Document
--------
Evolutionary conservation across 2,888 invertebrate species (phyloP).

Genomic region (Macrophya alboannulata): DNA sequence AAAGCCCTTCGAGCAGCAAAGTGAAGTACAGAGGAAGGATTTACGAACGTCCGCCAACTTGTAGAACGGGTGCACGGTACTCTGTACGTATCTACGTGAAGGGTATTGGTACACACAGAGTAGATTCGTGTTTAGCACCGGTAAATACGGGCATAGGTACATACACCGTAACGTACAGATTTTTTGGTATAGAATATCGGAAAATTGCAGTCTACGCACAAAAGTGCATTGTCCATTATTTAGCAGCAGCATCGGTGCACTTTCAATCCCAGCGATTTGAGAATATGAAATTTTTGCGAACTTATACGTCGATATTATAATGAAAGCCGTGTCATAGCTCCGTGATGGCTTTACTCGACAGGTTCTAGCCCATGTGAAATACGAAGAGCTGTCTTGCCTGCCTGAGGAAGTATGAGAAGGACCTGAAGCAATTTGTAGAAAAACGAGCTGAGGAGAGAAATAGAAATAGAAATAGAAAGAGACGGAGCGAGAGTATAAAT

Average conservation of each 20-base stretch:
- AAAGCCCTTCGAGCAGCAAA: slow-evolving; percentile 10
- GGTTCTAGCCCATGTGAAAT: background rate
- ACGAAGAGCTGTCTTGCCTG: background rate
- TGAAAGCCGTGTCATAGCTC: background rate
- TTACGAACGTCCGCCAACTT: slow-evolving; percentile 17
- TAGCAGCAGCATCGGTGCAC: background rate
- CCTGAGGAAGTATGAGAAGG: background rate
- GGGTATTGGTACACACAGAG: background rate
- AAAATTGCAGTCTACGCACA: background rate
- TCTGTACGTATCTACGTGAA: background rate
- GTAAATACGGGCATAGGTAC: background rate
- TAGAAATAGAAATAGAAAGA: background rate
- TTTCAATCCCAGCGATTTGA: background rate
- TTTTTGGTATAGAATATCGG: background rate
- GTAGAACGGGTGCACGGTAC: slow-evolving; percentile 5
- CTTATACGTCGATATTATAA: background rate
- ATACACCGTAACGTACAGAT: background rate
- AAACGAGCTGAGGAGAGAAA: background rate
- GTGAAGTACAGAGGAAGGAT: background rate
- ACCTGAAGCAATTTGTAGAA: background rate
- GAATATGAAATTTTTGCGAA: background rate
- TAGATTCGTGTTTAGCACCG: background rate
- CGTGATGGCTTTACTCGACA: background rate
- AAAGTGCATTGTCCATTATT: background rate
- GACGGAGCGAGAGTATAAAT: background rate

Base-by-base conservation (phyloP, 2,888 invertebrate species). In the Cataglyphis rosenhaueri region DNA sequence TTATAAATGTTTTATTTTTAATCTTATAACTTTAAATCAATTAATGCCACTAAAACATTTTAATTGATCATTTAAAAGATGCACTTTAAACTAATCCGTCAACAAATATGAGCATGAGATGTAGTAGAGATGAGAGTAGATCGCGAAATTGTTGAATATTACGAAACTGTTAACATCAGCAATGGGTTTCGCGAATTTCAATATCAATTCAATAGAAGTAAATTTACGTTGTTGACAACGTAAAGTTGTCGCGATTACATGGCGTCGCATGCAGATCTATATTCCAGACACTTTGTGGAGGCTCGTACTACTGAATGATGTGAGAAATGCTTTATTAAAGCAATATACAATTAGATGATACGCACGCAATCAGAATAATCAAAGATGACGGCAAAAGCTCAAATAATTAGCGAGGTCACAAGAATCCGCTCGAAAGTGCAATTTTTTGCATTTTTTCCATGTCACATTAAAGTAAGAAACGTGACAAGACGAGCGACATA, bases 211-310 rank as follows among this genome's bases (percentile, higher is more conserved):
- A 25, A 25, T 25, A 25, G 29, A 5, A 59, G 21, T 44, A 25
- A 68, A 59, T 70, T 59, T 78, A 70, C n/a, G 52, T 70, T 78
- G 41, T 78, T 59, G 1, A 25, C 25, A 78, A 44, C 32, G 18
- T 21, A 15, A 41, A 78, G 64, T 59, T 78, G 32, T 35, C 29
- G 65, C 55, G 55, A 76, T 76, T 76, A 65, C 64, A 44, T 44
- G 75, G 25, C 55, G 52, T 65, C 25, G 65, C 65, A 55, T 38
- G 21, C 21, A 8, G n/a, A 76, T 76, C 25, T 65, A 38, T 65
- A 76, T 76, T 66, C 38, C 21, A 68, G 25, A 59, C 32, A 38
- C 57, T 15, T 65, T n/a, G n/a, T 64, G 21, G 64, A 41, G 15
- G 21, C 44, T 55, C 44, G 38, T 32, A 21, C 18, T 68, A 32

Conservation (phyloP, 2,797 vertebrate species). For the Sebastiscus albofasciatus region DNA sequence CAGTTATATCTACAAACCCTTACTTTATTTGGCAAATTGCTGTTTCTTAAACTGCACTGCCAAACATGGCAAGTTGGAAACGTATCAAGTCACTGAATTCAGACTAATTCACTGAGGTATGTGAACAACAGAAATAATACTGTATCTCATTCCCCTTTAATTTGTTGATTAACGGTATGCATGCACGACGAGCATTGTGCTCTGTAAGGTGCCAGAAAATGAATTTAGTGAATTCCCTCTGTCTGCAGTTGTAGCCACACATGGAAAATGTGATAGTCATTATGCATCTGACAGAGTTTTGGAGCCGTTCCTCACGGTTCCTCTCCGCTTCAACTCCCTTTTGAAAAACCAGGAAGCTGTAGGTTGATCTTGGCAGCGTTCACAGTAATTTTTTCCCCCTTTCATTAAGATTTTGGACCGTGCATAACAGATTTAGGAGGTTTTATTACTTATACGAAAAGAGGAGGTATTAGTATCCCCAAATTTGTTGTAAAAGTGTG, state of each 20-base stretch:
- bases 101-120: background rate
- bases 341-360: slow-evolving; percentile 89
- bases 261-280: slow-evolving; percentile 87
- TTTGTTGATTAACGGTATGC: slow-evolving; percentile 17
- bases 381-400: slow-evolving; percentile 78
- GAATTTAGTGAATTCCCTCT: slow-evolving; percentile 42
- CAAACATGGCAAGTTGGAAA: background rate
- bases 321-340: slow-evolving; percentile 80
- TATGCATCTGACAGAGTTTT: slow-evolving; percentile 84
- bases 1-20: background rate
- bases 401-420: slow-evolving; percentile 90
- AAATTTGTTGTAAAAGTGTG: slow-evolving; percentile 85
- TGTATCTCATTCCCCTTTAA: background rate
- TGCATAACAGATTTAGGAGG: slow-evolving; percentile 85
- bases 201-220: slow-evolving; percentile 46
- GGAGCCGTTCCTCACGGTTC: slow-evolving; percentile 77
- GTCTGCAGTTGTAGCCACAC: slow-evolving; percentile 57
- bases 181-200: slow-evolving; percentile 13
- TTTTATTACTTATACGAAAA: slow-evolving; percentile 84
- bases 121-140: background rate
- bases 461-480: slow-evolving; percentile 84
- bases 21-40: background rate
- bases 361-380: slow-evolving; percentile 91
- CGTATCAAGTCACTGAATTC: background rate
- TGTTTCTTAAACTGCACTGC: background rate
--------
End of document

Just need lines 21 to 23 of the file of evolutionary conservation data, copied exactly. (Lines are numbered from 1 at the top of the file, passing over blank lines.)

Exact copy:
- AAACGAGCTGAGGAGAGAAA: background rate
- GTGAAGTACAGAGGAAGGAT: background rate
- ACCTGAAGCAATTTGTAGAA: background rate